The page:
Setting Up Your Local Environment – Intro to Solidity: Ethereum Developer Tutorial for Beginners

Welcome to the Sidekik class on Solidity programming. In this video and blog series, we aim to teach new developers how to code smart contracts – for free.

Setting Up Your Local Environment

In today’s post, we show you how to setup your Solidity Programming environment so that you have a solid foundation for Blockchain development.

Hardhat is for professionals

I recommend Hardhat for Solidity programmers who are serious about building smart contracts. Many tutorials recommend Remix, and that’s a great environment for tinkering. But if you talk to professional developers, you’ll see that they use either Hardhat or Foundry for real work.

Let’s start with a solid foundation as we dive into Solidity. You’ll need to spend 5-10 minutes setting up our Hardhat environment.

Installing Hardhat

You can install Hardhat directly by running npm install --save-dev hardhat in your Terminal console. But I strongly recommend you accelerate your setup by cloning the Badass Hardhat Repo, created by Sidekik’s CTO. It’s pre-configured to help you go faster. For instance, it’s configured to auto-compile and deploy after each file change, and it writes your ABI and contract addresses to a JSON file for easy reference.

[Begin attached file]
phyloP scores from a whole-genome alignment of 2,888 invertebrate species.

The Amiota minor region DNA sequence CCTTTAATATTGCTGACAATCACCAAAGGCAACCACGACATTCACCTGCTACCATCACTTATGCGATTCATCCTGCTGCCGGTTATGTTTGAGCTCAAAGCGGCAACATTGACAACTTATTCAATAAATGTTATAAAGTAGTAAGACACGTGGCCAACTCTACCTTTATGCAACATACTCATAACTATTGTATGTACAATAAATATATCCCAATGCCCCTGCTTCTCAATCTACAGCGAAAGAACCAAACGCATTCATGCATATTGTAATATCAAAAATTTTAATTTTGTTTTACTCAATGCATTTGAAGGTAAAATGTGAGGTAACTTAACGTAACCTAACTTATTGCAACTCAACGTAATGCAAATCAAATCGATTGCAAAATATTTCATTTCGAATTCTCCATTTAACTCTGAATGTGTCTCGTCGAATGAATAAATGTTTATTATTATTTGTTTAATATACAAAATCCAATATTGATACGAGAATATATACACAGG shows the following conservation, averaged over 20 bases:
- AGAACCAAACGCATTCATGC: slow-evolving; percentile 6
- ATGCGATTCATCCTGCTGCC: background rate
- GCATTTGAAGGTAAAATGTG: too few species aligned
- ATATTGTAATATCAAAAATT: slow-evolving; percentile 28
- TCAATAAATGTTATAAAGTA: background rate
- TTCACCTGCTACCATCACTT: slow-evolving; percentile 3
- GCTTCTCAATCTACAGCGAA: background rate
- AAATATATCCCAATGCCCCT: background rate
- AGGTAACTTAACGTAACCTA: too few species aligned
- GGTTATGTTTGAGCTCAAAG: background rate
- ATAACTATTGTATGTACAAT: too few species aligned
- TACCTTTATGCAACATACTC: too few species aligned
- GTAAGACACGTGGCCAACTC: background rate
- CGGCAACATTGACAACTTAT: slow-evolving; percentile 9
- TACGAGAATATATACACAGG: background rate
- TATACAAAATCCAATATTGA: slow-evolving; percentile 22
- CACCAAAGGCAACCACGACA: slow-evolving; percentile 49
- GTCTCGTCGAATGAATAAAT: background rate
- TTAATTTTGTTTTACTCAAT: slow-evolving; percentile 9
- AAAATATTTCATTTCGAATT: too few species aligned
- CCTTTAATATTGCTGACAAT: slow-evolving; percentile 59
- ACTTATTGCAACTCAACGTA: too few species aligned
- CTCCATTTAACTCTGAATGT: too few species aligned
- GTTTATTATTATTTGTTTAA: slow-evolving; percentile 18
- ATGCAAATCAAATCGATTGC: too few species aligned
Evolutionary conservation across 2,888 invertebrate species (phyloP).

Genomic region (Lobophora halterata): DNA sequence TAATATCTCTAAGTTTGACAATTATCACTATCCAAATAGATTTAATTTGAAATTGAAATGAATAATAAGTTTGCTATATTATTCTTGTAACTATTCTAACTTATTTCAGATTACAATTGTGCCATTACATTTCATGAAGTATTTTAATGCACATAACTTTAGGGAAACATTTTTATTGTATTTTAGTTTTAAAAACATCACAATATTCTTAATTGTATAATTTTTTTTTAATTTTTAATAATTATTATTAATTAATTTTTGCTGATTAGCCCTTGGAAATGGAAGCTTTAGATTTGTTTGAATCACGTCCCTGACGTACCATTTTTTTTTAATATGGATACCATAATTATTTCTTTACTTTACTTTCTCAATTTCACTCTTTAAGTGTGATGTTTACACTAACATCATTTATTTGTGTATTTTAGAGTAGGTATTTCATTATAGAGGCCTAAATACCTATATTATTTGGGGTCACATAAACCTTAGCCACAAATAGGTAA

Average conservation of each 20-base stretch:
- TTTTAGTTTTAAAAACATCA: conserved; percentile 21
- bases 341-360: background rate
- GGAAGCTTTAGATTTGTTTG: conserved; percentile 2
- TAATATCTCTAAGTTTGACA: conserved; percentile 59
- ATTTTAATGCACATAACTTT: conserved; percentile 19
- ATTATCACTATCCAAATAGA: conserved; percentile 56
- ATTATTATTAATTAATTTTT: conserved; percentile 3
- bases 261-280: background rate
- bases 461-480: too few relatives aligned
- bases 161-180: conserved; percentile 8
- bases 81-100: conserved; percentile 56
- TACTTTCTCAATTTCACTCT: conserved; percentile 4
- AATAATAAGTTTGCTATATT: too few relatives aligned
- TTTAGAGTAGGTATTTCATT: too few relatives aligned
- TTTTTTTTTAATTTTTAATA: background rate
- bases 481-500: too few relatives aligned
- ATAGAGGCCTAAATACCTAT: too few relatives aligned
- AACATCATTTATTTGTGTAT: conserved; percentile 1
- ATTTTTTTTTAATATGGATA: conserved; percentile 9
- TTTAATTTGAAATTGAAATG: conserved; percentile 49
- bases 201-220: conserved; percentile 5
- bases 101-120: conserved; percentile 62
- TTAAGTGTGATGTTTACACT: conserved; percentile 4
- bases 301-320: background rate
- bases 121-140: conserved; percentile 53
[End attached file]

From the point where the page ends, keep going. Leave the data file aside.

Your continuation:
Open your terminal and run git clone [email protected]:mistersingh179/badass-hardhat-setup.git. Next, run npm install to download the necessary packages and dependencies.

Screenshot of iTerm showing how to clone the badass-hardhat-repo and install the necessary packages to accelerate a developer's smart contract lifecycle.

Open your IDE of choice, (I like VScode, but you do you 😎) and explore the repo. You’ll notice a contracts folder with *.sol files and a deploy folder with *.js Javascript files.

Setup Local Environment Variables

This repo uses three environment variables to help accelerate your smart contract development process: a mnemonic, an Etherscan API key, and an Alchemy API key.

The mnemonic is “a 12 or 24 word mnemonic phrase as defined by BIP39.” It’s default value is “test test test test test test test test test test test junk”. Because we’re just developing in our local environment, this mnemonic will work. However, in a production environment, you would use your wallet’s 12 or 24 seed phrase (private key), which would be the source of gas to deploy a contract on a target blockchain.

The second item you need is the Etherscan API key. This is free and easy to obtain. Navigate to, create an account, and then visit the “API Keys” tab on the left-hand side. Create a new key and copy-paste that into your .env file. This API Key from Etherscan is useful to upload ABIs and verify contracts that you have deployed to a testnet or mainnet.

Finally, you’ll want to grab an Alchemy API key. Alchemy is a blockchain scaling platform that gives devs network connectivity and node management endpoints to certain blockchains. In the badass-hardhat-setup, Alchemy is used to create a fork of mainnet whenever you run a local chain. The advantage of this approach is that you bring in a snapshot of everything that’s on-chain at that moment so that your local environment can interact with external contracts (e.g., USDC, Uniswap Router, etc.).